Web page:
Watch Full VMware Telco Cloud Platform 5G Demo - Simplifying CNF Operations with Automation
Telco Cloud 5G and 6G

Simplifying Kubernetes Operations Series with Telco Cloud Platform: Part 1. Cluster template design & create

This blog series is not only a step-by-step guide to get you started on VMware Telco Cloud Platform, but also to demonstrate  its key capabilities and the showcase its ease of lifecycle management.

This is a “quick jump” blog for the TCP aspirants, to keep as a reference point to help understand the role of VMware Telco Cloud Automation. 

VMware Telco Cloud Platform is a cloud native solution with consistent infrastructure and multi-layer automation.  Let me therefore briefly describe what it is and what it can do.

The main goal of VMware Telco Cloud Platform is to simplify deployment and lifecycle operations of Kubernetes for multi-cloud deployments while providing centralizing management and governance for clusters. Currently, the product releases in scope for this series of blog posts are:

  • VMware Telco Cloud Automation
  • VMware Tanzu Standard for Telco; Kubernetes versions include 1.19.1, 1.18.8, 1.17.11
  • VMware NSX-T Data Center 3.1
  • VMware vRealize Orchestrator Appliance 8.2
  • VMware ESXi 7.0 U1

This diagram illustrates how these products come together to form the architecture of the platform:

Watch Full VMware Telco Cloud Platform 5G Demo – Simplifying CNF Operations with Automation

vSphere and Tanzu deliver self-service access to this underpinning consistent infrastructure while providing observability and troubleshooting for Kubernetes workloads.

VMware vSAN, which is an optional add-on component, is a hyper-converged virtualized storage solution with a unified management plane for both VM- and container- based workloads. 

With vSAN, storage provisioning for CNFs is automated through its dynamic volume provisioning capability. This enables Kubernetes clusters running on vSphere to provision persistent volumes.

NSX-T provides networking and security for network functions while Antrea provides seamless container connectivity for Kubernetes clusters. Antrea creates an autonomous data plane for Kubernetes clusters where only the host is connected to NSX. Antrea is built on an Open vSwitch and a purpose-built CNI for Kubernetes. It is designed to run anywhere Kubernetes runs whether it’s on-premises, public cloud, or at the edge.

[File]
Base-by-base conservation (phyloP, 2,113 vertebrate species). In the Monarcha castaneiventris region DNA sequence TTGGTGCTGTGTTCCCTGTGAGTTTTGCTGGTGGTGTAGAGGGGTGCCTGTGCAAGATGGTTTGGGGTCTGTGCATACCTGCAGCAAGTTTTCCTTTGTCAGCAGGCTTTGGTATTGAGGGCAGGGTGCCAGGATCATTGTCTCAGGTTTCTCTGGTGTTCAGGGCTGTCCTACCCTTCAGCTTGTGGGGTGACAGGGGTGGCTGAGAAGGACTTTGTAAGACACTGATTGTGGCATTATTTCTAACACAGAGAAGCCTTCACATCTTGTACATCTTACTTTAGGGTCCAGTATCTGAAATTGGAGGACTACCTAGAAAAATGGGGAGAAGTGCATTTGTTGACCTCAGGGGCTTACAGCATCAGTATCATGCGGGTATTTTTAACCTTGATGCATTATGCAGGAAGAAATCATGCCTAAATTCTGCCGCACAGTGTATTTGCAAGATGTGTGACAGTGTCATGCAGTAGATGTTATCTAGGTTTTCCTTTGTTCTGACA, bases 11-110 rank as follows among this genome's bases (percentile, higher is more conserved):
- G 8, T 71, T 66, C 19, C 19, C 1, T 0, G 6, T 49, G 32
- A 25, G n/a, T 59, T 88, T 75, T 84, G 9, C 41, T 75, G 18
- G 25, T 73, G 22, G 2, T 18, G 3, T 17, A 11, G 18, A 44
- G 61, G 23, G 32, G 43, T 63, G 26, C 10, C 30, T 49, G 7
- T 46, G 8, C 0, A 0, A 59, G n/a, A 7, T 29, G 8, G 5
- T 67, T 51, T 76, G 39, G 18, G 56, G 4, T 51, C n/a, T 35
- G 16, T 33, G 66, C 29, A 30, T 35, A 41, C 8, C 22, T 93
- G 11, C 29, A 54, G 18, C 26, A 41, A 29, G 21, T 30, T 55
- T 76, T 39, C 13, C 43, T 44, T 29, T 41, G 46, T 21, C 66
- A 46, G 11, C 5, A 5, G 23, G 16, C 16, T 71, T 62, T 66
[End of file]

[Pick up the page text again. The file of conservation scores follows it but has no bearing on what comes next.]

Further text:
For more information on the components bundled within Telco Cloud Platform, please visit the release notes at

With VMware Telco Cloud Platform, we can manage all clusters from a central location through its automation tool. The automation becomes extremely important considering that 5G networks consist of hundreds of edges sites, hosting potentially thousands of clusters.

I will be deploying the cluster using the platform’s CaaS automation capability where we can run various CNFs on top to support a wide range of use cases like Private 5G, Mobile Core, virtual CDN, and SD-WAN.

In summary, we will go through three different parts in this series:

  • Cluster template designing and creation. 
  • Deployment of a cluster instance onto the infrastructure.
  • Late binding capability with CNF onboarding. 

Part 1.       Cluster template designing and creation

This first step shows  step-by-step instructions and screenshots for deploying the Tanzu Kubernetes Cluster.

Log into Telco Cloud Automation using your admin credentials. Once logged in, the dashboard provides visibility on current cluster state, available resources, performance, and alarms across the registered infrastructure.